I’m not going to lie. The days here in Alaska during my 30-day writing residency run together. There are days when I sit at my writing desk, glancing up between bouts of laying down paragraphs, barely noting the drying fireweed of fall in the field beyond my window, barely remembering there are volcanoes across the Cook Inlet. Only to be greeted by a radiant view of Iliamna breaking through the clouds. Today, it was the merest hint of a rainbow arcing over Mt. Augustine that caught my surprise. (Well, where the volcanic island is supposed to be, but at 60-some miles distant, it’s socked in today.) Sometimes, it’s the striated colors of clouds stretched and loosely twisted like taffy at sunset that make me grab my camera. These things catch my notice. But they don’t all stick with me. (That first night’s sunset does, because it turned out to be an ephemeral and welcoming one. No sunset has touched it since.) Read more
It’s a rare day when the phone call comes. The phone call. The one that marks a before and after. When the phone rang that day for me, I remember glancing at my phone and seeing a number I didn’t recognize and “Alaska” as the caller’s location. Immediately, names started cycling through my head. Who did I know in Alaska at the moment? There was Elise. And Elisa. Possibly Jonathan. Maybe Brenda. Megan and Darren. Many of the field biologists with whom I’ve helped or written about spend summer field seasons in Alaska. Read more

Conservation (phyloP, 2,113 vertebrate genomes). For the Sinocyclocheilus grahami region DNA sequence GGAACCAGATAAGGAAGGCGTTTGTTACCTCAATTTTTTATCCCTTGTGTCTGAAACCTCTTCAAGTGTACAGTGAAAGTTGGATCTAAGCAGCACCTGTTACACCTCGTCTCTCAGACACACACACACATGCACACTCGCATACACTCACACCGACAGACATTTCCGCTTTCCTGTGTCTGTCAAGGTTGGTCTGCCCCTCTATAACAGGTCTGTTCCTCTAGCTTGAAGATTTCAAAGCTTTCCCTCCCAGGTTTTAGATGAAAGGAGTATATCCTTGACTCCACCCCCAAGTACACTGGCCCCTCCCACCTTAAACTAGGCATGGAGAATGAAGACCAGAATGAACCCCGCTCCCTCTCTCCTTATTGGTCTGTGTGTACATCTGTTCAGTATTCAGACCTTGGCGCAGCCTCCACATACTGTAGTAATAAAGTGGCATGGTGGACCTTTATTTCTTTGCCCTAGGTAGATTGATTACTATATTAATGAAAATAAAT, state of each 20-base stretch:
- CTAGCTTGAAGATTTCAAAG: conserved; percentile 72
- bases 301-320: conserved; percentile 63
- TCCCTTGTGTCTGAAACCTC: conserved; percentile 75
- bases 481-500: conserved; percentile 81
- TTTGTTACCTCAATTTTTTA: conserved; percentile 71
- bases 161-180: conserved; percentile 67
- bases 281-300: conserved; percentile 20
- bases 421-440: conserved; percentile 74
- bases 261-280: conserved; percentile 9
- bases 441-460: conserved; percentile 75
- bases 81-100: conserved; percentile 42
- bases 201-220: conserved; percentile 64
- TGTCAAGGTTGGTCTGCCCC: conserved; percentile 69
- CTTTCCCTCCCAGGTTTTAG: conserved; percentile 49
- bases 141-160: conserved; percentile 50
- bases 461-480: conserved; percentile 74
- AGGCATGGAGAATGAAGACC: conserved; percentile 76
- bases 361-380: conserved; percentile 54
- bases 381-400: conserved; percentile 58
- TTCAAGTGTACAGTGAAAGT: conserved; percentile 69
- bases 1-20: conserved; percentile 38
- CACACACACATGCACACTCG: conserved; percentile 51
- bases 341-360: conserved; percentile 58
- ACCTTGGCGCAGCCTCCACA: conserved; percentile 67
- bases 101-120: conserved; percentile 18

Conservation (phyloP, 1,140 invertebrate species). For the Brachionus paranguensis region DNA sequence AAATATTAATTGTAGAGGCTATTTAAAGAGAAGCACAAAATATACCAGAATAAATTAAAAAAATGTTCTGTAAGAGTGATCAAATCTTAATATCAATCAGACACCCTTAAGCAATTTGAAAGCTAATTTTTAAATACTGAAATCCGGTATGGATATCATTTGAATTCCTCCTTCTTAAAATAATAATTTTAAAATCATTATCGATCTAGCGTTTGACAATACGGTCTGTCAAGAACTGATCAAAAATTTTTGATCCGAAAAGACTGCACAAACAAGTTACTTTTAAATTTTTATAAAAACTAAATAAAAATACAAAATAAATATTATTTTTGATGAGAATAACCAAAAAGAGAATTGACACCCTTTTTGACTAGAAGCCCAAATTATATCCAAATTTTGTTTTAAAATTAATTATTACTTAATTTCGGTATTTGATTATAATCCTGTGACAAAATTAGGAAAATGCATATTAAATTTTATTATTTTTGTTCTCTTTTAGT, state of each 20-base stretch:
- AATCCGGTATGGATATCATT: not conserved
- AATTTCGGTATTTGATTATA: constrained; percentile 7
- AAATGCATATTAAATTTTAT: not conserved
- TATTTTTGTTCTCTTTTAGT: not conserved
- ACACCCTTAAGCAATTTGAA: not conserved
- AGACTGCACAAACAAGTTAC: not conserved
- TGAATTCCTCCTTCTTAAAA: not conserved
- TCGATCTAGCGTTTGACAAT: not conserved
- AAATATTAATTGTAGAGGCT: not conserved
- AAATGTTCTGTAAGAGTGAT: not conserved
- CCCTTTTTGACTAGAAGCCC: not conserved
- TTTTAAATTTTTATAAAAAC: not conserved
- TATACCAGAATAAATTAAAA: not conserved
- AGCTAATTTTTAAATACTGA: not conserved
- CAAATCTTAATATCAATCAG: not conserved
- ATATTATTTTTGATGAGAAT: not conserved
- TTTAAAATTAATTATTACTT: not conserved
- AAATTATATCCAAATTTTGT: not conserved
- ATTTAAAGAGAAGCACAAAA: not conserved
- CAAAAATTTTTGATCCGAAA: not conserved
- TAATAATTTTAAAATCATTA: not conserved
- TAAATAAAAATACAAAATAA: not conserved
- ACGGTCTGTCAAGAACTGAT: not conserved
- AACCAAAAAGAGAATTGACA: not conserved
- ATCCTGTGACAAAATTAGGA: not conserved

Old guy. Cane. Black fleece vest. Black trucker’s cap. Black slacks. Black leather orthotic sneakers. He veers my way. I think he’s going to ask for help. Directions somewhere. How to get to baggage claim, maybe. His cane click clacks with every step.
“I don’t know,” he says when he gets a few feet away from me. He seems nice enough, I think. I’d be happy to help him.
He doesn’t miss a stride. “Your sled dog doesn’t look too spry.” Read more
One hundred and fifty years ago today, Mark Twain was back on O‘ahu, after five weeks on Maui and three weeks on Hawai‘i Island.
When I was on O‘ahu a while back, I met James E. Caron outside Morning Glass Coffee in Manoa Valley. He’s tall—taller than I am—with grey in his beard and bushy eyebrows. Bushy eyebrows? Why is it that everyone I met on this Tracking Twain reporting trip reminded me of Mark Twain? Read more
In the days before Cook introduced Hawai‘i to the world and an onslaught of foreigners arrived. Back in the days before the old religion was abolished and missionaries arrived on scene. I’ve read that winged creatures represented messengers of the gods, because, unlike mere humans, birds can fly to great lengths and heights. Places far over the sea. Places high in the mountains, where as the scientific phenomenon known as the orographic effect explains, that are often shrouded in mist and clouds and a sense of the ethereal. Birds can easily mix between the mortal and immortal. Read more